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IBSA Foundation_cure deafness in children
Paolo Rossi Castelli15 Feb 20243 min read

A new discovery to cure deafness in children

A cutting-edge technique, trialled by Fudan University in Shanghai in collaboration with the Massachusetts Eye and Ear hospital in Boston, has been proposed for children with hearing problems. A specially-modified virus was used to “transport” to the unhealthy cells inside the ear the genetic material required to return those cells to normal.

Gene therapy could become one of the options offered to the parents of children suffering from profound deafness of an hereditary nature, in particular the type caused by the mutation of a gene called OTOF, which encodes a protein (otoferlin) crucial for the transmission of auditory stimuli from the ear to the brain.

Over the course of just a few weeks, the results of a number of studies have come out that prove it is possible to correct the defective gene using a safe technique, one that can at least partially restore hearing to nearly all of the children on which it was trialled.

The last, chronologically speaking, was a study published in the Lancet scientific journal, in which paediatricians and audiologists from Fudan University in Shanghai (China), in collaboration with their colleagues from the Massachusetts Eye and Ear hospital in Boston (United States), trialled the therapy on six children, chosen from an initial sample group of 425. Using a specially modified adenovirus (similar to those that cause the common cold) the researchers were able to insert into the unhealthy cells in the ear a segment of DNA capable of restoring those cells’ normal function.

Deaf children’s hearing restored to 70% capacity

The researchers stayed in touch with their young patients for 26 weeks and were able to verify that all of them, except for one, began to hear, with a dramatic and positive change to their hearing parameters (and, as a result, their ability to recognise sounds and learn to speak). According to the estimates, their hearing capacity now stands at 60–70% that of hearing children, though it still remains unclear why one of the children did not respond to the therapy (efforts are now being made to understand what happened).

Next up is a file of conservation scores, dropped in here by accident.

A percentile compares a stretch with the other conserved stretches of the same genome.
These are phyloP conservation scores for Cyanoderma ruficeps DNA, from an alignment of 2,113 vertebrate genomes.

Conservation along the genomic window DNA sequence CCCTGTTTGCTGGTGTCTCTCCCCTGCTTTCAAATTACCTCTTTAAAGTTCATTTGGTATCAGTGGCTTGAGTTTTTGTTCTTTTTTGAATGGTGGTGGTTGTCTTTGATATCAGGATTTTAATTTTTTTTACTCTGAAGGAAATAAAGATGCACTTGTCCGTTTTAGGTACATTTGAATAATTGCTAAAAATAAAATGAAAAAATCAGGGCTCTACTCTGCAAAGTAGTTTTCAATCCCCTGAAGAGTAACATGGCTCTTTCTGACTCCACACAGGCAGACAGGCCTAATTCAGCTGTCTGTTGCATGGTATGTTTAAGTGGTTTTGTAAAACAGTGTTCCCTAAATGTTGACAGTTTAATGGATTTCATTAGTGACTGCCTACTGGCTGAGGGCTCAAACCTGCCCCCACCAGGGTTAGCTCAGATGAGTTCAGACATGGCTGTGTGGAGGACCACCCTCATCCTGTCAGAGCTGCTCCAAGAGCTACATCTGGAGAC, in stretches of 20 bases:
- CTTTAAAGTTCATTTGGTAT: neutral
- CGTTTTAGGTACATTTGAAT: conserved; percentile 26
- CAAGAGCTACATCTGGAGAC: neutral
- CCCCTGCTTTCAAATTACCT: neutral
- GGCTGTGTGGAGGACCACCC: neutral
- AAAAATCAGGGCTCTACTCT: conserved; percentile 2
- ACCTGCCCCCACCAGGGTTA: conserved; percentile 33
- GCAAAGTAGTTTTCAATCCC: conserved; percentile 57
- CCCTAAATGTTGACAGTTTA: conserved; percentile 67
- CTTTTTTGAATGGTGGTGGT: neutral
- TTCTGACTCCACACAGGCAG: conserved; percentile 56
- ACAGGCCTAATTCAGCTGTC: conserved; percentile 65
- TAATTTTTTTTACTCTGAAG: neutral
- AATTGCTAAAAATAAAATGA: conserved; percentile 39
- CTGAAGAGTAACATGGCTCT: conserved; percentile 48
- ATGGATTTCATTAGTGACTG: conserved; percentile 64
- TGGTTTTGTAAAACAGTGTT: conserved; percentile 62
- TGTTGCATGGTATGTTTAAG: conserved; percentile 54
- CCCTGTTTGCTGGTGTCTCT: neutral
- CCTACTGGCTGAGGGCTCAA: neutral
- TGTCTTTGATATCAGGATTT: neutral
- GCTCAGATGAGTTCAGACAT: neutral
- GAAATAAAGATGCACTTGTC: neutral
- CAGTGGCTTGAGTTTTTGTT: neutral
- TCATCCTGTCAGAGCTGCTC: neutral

As far as side effects are concerned, 48 different ones are possible, but in 96% of cases these are minor and transient. The genetic approach, meanwhile, is state of the art. Until now, attempts to transport the healthy version of the OTOF gene, which is quite large, had failed. However, the adenovirus used by the Chinese and U.S. researchers was dual”, meaning, to put it very simply, that it was able to carry the OTOF gene in two pieces.

Additional trials to solve deafness in children also meeting with success

While the researchers are making plans to continue the above trials on a larger sample group, while also extending the follow-up time for the children, an article in TIME magazine, which shines a light on various ongoing studies, has published the outcomes achieved with another two children in China. Lastly, just a few days ago, the Children's Hospital of Philadelphia made public the successful treatment of its first such patient, an 11-year-old boy.

What’s more, over the last few months, there have been other signs pointing in this direction. For instance, in October, the Regeneron Pharmaceuticals company, together with Decibel Therapeutics, announced that it had provided the gene therapy needed to successfully treat a child younger than two years of age. The number of young patients treated using a genetic approach is therefore growing, and the hope is that a sufficient number of cases may soon be reached to request approval from public health authorities, such as the U.S. Food and Drug Administration (FDA) or the European Medicines Agency (EMA).
According to some estimates, 34 million children around the world suffer from profound deafness, which, in six out of ten cases, is congenital.



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Paolo Rossi Castelli

Journalist since 1983, Paolo has been dealing with scientific divulgation for years, especially in the fields of medicine and biology. He is the creator of Sportello Cancro, the site created by on oncology in collaboration with the Umberto Veronesi Foundation. He collaborated with the pages of the Science of Corriere della Sera for several years. He is the founder and director of PRC-Comunicare la scienza.